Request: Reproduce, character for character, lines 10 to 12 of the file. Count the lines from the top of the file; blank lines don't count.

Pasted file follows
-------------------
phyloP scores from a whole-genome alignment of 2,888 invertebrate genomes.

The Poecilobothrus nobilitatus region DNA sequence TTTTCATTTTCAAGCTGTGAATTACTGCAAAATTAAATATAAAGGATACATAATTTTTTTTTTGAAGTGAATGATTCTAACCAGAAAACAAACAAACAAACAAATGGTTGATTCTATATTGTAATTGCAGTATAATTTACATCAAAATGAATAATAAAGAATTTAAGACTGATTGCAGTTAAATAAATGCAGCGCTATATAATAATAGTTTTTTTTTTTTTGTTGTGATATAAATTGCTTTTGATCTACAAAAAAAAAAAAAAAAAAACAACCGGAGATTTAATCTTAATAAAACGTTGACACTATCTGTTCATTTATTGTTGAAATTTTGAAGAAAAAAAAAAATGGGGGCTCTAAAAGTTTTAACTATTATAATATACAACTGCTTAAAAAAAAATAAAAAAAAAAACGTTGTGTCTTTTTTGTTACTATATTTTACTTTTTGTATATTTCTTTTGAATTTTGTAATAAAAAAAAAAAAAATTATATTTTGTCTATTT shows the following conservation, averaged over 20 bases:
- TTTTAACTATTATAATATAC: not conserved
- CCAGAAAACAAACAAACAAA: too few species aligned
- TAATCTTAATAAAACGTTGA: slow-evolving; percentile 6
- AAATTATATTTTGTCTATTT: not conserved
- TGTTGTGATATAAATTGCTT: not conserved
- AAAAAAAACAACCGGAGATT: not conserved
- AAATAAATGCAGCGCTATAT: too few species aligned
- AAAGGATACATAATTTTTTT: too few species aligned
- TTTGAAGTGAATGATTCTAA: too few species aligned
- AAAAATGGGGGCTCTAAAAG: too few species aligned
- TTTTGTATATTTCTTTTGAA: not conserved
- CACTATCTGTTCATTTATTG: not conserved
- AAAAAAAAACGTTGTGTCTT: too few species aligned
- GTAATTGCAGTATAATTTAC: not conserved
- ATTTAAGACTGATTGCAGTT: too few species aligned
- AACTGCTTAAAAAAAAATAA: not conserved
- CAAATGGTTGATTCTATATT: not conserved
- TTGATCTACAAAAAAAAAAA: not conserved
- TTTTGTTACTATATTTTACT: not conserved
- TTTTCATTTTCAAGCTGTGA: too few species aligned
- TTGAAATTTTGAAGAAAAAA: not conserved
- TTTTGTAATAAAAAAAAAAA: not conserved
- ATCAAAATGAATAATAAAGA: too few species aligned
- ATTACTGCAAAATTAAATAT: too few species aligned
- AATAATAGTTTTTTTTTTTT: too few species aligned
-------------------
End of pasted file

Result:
- AAAGGATACATAATTTTTTT: too few species aligned
- TTTGAAGTGAATGATTCTAA: too few species aligned
- AAAAATGGGGGCTCTAAAAG: too few species aligned